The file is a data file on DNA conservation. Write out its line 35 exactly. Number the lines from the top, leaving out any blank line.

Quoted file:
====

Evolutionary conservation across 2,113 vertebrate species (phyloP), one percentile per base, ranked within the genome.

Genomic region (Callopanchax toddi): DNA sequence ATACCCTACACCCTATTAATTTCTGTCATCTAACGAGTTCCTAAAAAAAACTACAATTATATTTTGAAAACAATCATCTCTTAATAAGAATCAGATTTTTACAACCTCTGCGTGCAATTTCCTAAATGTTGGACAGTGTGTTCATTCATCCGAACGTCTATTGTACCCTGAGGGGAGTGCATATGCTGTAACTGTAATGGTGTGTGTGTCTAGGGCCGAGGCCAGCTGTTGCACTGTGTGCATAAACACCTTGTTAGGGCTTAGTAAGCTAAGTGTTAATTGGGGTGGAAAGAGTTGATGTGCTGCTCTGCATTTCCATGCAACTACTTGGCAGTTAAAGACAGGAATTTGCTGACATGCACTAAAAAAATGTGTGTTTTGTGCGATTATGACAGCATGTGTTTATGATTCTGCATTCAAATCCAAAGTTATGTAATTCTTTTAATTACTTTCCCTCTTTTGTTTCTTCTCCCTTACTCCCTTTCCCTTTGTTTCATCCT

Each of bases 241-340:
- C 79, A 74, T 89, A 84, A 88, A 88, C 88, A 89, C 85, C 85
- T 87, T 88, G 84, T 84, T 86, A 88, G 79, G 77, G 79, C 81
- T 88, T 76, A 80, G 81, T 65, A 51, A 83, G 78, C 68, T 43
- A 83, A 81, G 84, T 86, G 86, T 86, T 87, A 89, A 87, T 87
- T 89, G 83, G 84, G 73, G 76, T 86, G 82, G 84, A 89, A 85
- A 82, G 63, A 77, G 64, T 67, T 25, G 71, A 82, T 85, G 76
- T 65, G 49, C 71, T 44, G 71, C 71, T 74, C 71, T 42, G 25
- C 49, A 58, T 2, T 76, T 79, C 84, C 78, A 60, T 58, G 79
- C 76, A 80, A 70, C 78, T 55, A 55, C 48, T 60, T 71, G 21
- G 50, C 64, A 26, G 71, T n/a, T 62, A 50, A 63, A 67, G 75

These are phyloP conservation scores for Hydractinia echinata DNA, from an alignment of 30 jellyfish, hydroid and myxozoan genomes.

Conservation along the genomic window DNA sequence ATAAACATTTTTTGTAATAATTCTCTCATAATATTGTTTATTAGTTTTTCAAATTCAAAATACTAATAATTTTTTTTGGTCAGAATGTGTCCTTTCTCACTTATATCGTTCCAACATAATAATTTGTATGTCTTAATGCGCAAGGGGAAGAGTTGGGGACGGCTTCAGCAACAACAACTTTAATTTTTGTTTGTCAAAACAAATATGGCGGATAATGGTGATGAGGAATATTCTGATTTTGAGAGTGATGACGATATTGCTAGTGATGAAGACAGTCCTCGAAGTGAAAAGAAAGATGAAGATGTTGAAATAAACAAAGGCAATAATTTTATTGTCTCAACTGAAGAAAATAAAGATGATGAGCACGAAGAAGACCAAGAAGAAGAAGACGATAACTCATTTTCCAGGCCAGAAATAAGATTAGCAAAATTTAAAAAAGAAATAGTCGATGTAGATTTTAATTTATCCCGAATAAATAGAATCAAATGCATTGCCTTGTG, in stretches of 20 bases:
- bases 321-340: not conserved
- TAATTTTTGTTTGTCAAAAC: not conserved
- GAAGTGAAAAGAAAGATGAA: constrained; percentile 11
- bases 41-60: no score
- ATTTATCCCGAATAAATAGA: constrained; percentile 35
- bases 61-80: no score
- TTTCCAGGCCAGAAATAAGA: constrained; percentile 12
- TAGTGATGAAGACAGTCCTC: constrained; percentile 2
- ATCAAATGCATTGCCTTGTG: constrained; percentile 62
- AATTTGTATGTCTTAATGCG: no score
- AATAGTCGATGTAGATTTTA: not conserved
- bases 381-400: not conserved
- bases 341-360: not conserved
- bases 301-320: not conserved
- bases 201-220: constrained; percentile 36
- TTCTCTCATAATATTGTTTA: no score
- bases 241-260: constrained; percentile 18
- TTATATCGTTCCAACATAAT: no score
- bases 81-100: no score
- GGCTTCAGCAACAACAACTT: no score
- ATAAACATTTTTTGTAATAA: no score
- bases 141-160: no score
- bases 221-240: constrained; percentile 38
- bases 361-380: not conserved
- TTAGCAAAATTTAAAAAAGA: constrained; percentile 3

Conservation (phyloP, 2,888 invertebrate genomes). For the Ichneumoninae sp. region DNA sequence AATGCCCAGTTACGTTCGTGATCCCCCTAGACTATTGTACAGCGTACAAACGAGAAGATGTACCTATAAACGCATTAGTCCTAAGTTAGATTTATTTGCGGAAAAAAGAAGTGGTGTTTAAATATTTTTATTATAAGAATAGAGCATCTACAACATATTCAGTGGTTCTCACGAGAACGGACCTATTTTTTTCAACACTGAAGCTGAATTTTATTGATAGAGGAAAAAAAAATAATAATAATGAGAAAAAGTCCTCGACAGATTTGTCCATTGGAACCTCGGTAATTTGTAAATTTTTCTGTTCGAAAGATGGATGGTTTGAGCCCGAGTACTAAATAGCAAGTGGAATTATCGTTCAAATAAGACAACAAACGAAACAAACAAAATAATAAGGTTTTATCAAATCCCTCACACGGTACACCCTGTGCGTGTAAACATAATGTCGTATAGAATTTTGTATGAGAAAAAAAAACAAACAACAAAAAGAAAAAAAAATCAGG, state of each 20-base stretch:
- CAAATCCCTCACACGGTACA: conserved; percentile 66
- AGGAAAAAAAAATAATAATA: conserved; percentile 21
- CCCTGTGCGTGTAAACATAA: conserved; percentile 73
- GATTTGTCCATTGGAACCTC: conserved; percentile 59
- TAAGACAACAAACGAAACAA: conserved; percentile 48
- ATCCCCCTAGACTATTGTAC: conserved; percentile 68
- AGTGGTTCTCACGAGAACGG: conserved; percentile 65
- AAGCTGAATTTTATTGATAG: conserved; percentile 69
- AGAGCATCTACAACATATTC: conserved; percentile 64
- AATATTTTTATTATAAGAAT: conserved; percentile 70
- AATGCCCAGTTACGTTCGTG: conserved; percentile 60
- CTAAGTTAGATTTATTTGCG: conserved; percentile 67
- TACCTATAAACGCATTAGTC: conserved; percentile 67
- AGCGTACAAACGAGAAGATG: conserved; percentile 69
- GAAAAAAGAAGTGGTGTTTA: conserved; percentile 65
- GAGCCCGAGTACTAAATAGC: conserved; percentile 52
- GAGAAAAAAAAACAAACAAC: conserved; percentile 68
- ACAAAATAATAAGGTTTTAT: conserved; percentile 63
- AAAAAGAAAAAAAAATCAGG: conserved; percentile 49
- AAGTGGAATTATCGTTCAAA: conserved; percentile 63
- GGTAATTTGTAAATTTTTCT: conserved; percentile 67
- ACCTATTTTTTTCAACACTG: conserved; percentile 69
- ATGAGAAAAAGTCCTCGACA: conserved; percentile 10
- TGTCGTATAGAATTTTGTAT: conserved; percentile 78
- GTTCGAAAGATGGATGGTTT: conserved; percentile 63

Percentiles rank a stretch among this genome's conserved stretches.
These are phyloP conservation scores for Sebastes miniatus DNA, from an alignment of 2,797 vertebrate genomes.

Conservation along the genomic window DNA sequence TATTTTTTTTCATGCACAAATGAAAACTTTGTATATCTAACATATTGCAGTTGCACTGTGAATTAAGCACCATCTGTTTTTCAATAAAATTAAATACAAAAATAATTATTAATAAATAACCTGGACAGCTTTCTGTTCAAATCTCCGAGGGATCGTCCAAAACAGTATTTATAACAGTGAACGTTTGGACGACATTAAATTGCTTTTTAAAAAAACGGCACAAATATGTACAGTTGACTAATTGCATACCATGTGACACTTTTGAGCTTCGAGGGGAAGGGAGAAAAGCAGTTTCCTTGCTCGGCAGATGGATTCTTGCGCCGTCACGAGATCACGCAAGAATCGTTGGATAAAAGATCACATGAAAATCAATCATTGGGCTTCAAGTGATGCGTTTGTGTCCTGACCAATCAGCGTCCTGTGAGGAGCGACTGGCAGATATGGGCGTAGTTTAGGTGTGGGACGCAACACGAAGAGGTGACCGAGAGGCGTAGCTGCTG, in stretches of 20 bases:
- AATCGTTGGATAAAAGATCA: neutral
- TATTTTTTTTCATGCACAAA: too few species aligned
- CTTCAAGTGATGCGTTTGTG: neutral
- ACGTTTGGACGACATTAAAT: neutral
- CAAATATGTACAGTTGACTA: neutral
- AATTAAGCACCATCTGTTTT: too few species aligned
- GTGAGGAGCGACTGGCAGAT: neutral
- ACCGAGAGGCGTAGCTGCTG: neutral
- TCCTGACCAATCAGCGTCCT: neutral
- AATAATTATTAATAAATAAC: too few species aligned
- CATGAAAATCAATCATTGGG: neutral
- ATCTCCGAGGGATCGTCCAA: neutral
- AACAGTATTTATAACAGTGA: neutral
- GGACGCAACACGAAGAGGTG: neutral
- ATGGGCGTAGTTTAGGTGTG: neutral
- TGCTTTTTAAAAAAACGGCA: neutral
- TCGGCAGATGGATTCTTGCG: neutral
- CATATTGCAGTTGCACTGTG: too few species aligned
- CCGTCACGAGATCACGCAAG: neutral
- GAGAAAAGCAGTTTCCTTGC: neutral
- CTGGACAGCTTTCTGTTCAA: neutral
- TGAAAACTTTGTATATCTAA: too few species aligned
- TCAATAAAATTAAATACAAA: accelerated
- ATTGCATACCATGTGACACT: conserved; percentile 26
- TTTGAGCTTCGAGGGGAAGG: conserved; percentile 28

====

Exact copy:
- GGCTTCAGCAACAACAACTT: no score